ENGRAMELLE, Jacques Louis (1734-1814)
Papillons d'Europe, Peints d'apres Nature
Paris: Delaguette ... Basan & Poignant, 1779-1792. 8 vols, quarto. 3 engraved titles (2 hand coloured), engraved dedication, 3 uncolored plates, 334 (of 342) hand coloured engraved plates, and 8 hand-coloured Supplemental plates, after Jean-Jacques Ernst and others. Lacks volume 8, text pp. 89-157 and the corresponding 16 plates numbered 327-342 [see below]. The supplementary plates (numbered I-V, VII-IX) laid in.
Contemporary tree calf, spines gilt, rose endpapers
One of the most beautiful works about butterflies ever published.
This authoritative work, among the most desirable illustrated works on butterflies, was commissionned by Jean Baptiste Francois Gigot d'Orcy (1733-1793), a patron of natural history and particularly of entomology and mineralogy. His wealth permitted him to build lavish and expensive collections of insects and minerals, and to support the publication of the present work on butterflies. The text was written under his direction by Engramelle, an Augustinian monk, and the plates were prepared mostly by the Alsatian artist Jean Jacques Ernst and the Frankfurt painter Marie Eleonora Hochecker (1761-1834). Published in twenty-nine fascicules, the first appeared in 1779 and the final one in 1793, at the time of the Reign of Terror. The entire publication consisted of 8 volumes, comprising a total of 350 colored plates, illustrating about 3000 specimens. The specimens were drawn, etched and coloured by artists including Ernst, Hochecker, Desfontaines, Dovilliers, Juillet, Swebach, Gérardin, and Staignand. All the plates are superbly hand-coloured (except three describing the necessary equipment to catch and mount butterflies, uncolored as issued). Only 250 sets were printed by subscription, including sets for the Kings of France, Spain, and Sweden, followed by notables and famous scholars of the time. Given the lengthy publication history, many sets are incomplete. Like the Lord Hesketh set (sold Sotheby's London 7 December 2010, £21,250), this example without the rare final fascicule of the eighth volume; i.e. complete to 1792, with the final sixteen plates being published the following year. The story of the discovery of the Supplemental plates, present here, is told in full in by R. Homberg "Some unknown plates in Ernst and Engramelles Papillons dEurope" in:Archives of Natural History III, (1953), pp. 28ff.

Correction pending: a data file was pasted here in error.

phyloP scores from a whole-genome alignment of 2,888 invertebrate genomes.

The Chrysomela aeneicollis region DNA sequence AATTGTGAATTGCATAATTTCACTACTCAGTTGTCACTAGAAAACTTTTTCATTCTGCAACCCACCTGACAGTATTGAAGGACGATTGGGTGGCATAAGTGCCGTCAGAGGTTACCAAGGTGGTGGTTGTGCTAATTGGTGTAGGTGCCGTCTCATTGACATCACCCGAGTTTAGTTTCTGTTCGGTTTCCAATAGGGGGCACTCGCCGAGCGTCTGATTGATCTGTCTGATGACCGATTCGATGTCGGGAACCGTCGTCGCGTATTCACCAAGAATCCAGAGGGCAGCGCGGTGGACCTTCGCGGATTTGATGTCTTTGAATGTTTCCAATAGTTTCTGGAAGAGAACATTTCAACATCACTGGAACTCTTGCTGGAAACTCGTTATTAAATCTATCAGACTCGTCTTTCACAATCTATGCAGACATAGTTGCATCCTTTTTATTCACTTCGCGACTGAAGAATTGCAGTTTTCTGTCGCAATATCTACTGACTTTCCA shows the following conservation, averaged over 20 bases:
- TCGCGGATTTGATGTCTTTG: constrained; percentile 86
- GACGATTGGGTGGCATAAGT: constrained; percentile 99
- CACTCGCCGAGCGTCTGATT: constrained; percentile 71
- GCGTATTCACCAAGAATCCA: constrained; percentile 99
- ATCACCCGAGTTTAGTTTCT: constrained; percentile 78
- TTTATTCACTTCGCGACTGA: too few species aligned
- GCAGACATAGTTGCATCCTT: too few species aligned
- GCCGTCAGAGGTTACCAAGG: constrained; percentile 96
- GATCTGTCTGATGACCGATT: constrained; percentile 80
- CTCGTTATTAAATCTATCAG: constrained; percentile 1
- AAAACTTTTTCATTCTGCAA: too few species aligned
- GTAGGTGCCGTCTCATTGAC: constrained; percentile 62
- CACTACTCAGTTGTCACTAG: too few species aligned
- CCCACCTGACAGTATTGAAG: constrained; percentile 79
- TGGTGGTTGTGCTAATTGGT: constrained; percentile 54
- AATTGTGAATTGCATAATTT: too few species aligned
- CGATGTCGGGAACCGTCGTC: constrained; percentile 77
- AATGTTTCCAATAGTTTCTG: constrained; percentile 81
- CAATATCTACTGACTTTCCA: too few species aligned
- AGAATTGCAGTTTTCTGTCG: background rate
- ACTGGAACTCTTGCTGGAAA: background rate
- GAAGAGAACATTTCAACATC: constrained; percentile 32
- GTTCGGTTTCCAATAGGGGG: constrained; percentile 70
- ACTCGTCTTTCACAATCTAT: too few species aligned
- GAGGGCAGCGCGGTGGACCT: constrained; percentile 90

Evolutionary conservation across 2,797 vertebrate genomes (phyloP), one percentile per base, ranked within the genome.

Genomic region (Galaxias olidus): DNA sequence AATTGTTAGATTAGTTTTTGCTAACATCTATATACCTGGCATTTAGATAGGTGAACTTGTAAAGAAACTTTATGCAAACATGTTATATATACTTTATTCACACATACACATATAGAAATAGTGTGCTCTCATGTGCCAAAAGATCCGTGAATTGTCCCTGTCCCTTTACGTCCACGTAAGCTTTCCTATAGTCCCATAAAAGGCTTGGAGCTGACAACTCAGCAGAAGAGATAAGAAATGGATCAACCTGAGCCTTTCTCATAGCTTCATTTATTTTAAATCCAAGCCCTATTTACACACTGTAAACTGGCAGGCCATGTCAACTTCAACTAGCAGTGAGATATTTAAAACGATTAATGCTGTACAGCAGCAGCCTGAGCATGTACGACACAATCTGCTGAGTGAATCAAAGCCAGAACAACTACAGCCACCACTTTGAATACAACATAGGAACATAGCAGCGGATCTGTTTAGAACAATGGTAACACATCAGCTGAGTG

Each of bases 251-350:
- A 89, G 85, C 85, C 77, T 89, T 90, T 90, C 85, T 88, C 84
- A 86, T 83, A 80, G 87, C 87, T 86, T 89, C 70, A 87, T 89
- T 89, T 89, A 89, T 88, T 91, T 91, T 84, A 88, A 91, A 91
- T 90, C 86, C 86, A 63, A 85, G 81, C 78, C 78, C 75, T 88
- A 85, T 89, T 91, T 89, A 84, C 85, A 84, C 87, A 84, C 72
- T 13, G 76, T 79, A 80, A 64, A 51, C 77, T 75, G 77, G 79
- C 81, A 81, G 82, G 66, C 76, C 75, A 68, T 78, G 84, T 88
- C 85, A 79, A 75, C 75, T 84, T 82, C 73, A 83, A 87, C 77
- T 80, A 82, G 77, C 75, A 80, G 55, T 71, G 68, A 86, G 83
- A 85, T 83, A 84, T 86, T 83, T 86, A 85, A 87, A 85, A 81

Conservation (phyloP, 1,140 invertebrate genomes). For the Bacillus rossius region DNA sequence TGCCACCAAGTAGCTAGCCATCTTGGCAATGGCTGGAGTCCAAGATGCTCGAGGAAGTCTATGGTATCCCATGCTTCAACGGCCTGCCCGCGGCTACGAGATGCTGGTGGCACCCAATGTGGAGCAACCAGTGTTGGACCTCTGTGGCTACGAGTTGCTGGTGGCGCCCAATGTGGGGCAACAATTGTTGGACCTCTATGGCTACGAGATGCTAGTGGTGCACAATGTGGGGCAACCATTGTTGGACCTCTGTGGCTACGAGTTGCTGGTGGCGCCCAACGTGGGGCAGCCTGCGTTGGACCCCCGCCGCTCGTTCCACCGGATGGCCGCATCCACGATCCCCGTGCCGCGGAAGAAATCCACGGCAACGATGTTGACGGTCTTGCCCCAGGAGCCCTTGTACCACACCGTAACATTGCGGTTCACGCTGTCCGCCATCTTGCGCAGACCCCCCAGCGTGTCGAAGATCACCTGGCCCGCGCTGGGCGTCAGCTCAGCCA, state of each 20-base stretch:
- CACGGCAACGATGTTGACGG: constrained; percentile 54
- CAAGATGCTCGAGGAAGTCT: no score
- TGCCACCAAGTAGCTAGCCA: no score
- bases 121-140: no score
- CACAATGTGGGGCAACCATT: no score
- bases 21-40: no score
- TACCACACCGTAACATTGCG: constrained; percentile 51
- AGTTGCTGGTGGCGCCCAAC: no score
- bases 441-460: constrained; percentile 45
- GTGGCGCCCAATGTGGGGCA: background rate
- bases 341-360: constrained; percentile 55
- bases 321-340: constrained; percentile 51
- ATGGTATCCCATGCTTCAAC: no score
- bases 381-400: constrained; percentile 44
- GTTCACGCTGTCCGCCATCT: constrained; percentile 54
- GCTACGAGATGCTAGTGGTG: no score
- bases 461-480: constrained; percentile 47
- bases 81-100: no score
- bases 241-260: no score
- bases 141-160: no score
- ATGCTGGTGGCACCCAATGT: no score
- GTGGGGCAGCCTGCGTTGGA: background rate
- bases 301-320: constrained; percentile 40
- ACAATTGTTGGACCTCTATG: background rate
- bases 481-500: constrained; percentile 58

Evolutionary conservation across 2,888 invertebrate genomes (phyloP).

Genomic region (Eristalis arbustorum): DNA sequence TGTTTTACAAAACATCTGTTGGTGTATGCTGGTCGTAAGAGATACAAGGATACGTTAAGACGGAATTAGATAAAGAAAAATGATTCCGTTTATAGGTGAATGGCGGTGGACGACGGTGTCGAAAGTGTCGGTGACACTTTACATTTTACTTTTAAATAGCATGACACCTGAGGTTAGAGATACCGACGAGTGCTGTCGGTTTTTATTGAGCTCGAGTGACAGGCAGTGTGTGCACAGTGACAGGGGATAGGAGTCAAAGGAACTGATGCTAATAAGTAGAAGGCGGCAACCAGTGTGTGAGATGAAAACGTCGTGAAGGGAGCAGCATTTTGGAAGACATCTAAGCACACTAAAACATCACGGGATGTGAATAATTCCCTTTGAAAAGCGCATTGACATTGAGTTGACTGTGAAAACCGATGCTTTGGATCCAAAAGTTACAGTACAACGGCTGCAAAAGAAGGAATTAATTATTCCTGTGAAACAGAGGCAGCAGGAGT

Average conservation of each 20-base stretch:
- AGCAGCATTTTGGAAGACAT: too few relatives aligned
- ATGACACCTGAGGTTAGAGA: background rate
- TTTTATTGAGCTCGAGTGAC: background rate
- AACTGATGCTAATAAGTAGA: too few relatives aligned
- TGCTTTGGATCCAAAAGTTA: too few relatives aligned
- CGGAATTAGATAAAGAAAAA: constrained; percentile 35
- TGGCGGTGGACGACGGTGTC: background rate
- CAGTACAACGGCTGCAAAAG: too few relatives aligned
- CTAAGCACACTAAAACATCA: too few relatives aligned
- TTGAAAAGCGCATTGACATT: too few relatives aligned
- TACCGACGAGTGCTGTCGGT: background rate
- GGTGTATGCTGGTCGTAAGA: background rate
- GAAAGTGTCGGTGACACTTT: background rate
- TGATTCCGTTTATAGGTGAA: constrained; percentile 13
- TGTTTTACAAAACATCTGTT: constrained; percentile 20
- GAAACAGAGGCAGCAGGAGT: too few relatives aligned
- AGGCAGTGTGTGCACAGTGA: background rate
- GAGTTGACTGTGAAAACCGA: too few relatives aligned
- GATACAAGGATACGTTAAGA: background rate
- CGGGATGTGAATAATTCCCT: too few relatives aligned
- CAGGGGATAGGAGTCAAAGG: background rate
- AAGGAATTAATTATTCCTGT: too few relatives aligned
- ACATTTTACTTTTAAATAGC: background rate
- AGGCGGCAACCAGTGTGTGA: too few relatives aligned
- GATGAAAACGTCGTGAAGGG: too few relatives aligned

Nissen, ZBI 1300; Horn-Schenkling, 6051; Graesse II, 498; Brunet II 1048-1049.